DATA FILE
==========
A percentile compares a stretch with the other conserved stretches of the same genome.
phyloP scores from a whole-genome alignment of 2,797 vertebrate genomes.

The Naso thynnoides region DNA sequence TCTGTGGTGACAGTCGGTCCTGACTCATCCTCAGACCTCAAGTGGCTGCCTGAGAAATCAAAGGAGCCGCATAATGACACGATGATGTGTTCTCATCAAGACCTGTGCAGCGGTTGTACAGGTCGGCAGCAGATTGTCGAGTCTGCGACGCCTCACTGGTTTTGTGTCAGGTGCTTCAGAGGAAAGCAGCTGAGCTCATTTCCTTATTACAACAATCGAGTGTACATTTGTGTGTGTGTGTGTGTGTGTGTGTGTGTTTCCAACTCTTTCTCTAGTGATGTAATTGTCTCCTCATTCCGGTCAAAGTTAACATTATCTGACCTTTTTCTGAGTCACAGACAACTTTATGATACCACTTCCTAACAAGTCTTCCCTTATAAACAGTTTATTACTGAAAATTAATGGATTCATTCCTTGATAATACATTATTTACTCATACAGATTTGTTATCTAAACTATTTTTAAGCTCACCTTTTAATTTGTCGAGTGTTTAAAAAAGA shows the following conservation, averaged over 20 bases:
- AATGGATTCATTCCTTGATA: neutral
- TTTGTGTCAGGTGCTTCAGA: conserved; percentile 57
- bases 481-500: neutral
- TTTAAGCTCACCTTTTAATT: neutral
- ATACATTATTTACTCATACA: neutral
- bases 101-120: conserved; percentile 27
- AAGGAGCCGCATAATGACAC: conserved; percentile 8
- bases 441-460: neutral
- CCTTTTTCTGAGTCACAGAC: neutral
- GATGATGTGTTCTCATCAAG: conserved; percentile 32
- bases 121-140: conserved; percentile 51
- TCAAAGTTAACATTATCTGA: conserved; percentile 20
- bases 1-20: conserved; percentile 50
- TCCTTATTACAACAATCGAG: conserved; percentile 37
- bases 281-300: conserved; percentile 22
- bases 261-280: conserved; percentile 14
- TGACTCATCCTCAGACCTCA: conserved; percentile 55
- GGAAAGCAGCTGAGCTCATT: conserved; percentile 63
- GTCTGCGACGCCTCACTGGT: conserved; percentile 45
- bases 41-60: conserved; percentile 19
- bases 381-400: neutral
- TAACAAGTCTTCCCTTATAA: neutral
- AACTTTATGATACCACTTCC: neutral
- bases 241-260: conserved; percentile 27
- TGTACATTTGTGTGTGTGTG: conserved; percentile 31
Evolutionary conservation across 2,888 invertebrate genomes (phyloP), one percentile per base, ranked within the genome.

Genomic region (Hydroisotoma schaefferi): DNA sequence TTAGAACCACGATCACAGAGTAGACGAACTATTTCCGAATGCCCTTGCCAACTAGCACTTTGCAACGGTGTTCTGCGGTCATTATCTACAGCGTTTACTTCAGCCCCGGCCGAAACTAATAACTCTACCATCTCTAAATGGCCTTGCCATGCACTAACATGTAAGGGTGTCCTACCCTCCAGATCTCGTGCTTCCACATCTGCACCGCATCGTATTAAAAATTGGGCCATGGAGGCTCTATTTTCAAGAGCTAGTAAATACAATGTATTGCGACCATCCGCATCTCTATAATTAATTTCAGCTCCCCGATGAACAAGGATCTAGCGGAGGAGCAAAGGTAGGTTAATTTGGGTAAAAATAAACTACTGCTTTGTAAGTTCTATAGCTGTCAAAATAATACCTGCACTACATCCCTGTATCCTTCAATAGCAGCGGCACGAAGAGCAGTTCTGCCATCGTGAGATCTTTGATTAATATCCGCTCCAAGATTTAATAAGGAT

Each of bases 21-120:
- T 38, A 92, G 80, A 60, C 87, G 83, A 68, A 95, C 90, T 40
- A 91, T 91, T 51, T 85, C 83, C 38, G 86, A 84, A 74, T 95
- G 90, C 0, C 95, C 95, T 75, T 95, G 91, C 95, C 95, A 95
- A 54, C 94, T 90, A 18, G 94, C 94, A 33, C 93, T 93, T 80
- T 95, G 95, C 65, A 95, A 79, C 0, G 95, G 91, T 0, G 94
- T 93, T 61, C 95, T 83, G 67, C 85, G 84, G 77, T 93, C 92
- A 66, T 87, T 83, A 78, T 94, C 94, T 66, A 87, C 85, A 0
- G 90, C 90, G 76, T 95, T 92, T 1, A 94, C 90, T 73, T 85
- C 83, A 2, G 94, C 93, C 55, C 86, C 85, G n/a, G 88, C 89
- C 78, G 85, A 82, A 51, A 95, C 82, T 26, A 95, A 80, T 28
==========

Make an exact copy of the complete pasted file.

A percentile compares a stretch with the other conserved stretches of the same genome.
phyloP scores from a whole-genome alignment of 2,797 vertebrate genomes.

The Naso thynnoides region DNA sequence TCTGTGGTGACAGTCGGTCCTGACTCATCCTCAGACCTCAAGTGGCTGCCTGAGAAATCAAAGGAGCCGCATAATGACACGATGATGTGTTCTCATCAAGACCTGTGCAGCGGTTGTACAGGTCGGCAGCAGATTGTCGAGTCTGCGACGCCTCACTGGTTTTGTGTCAGGTGCTTCAGAGGAAAGCAGCTGAGCTCATTTCCTTATTACAACAATCGAGTGTACATTTGTGTGTGTGTGTGTGTGTGTGTGTGTGTTTCCAACTCTTTCTCTAGTGATGTAATTGTCTCCTCATTCCGGTCAAAGTTAACATTATCTGACCTTTTTCTGAGTCACAGACAACTTTATGATACCACTTCCTAACAAGTCTTCCCTTATAAACAGTTTATTACTGAAAATTAATGGATTCATTCCTTGATAATACATTATTTACTCATACAGATTTGTTATCTAAACTATTTTTAAGCTCACCTTTTAATTTGTCGAGTGTTTAAAAAAGA shows the following conservation, averaged over 20 bases:
- AATGGATTCATTCCTTGATA: neutral
- TTTGTGTCAGGTGCTTCAGA: conserved; percentile 57
- bases 481-500: neutral
- TTTAAGCTCACCTTTTAATT: neutral
- ATACATTATTTACTCATACA: neutral
- bases 101-120: conserved; percentile 27
- AAGGAGCCGCATAATGACAC: conserved; percentile 8
- bases 441-460: neutral
- CCTTTTTCTGAGTCACAGAC: neutral
- GATGATGTGTTCTCATCAAG: conserved; percentile 32
- bases 121-140: conserved; percentile 51
- TCAAAGTTAACATTATCTGA: conserved; percentile 20
- bases 1-20: conserved; percentile 50
- TCCTTATTACAACAATCGAG: conserved; percentile 37
- bases 281-300: conserved; percentile 22
- bases 261-280: conserved; percentile 14
- TGACTCATCCTCAGACCTCA: conserved; percentile 55
- GGAAAGCAGCTGAGCTCATT: conserved; percentile 63
- GTCTGCGACGCCTCACTGGT: conserved; percentile 45
- bases 41-60: conserved; percentile 19
- bases 381-400: neutral
- TAACAAGTCTTCCCTTATAA: neutral
- AACTTTATGATACCACTTCC: neutral
- bases 241-260: conserved; percentile 27
- TGTACATTTGTGTGTGTGTG: conserved; percentile 31
Evolutionary conservation across 2,888 invertebrate genomes (phyloP), one percentile per base, ranked within the genome.

Genomic region (Hydroisotoma schaefferi): DNA sequence TTAGAACCACGATCACAGAGTAGACGAACTATTTCCGAATGCCCTTGCCAACTAGCACTTTGCAACGGTGTTCTGCGGTCATTATCTACAGCGTTTACTTCAGCCCCGGCCGAAACTAATAACTCTACCATCTCTAAATGGCCTTGCCATGCACTAACATGTAAGGGTGTCCTACCCTCCAGATCTCGTGCTTCCACATCTGCACCGCATCGTATTAAAAATTGGGCCATGGAGGCTCTATTTTCAAGAGCTAGTAAATACAATGTATTGCGACCATCCGCATCTCTATAATTAATTTCAGCTCCCCGATGAACAAGGATCTAGCGGAGGAGCAAAGGTAGGTTAATTTGGGTAAAAATAAACTACTGCTTTGTAAGTTCTATAGCTGTCAAAATAATACCTGCACTACATCCCTGTATCCTTCAATAGCAGCGGCACGAAGAGCAGTTCTGCCATCGTGAGATCTTTGATTAATATCCGCTCCAAGATTTAATAAGGAT

Each of bases 21-120:
- T 38, A 92, G 80, A 60, C 87, G 83, A 68, A 95, C 90, T 40
- A 91, T 91, T 51, T 85, C 83, C 38, G 86, A 84, A 74, T 95
- G 90, C 0, C 95, C 95, T 75, T 95, G 91, C 95, C 95, A 95
- A 54, C 94, T 90, A 18, G 94, C 94, A 33, C 93, T 93, T 80
- T 95, G 95, C 65, A 95, A 79, C 0, G 95, G 91, T 0, G 94
- T 93, T 61, C 95, T 83, G 67, C 85, G 84, G 77, T 93, C 92
- A 66, T 87, T 83, A 78, T 94, C 94, T 66, A 87, C 85, A 0
- G 90, C 90, G 76, T 95, T 92, T 1, A 94, C 90, T 73, T 85
- C 83, A 2, G 94, C 93, C 55, C 86, C 85, G n/a, G 88, C 89
- C 78, G 85, A 82, A 51, A 95, C 82, T 26, A 95, A 80, T 28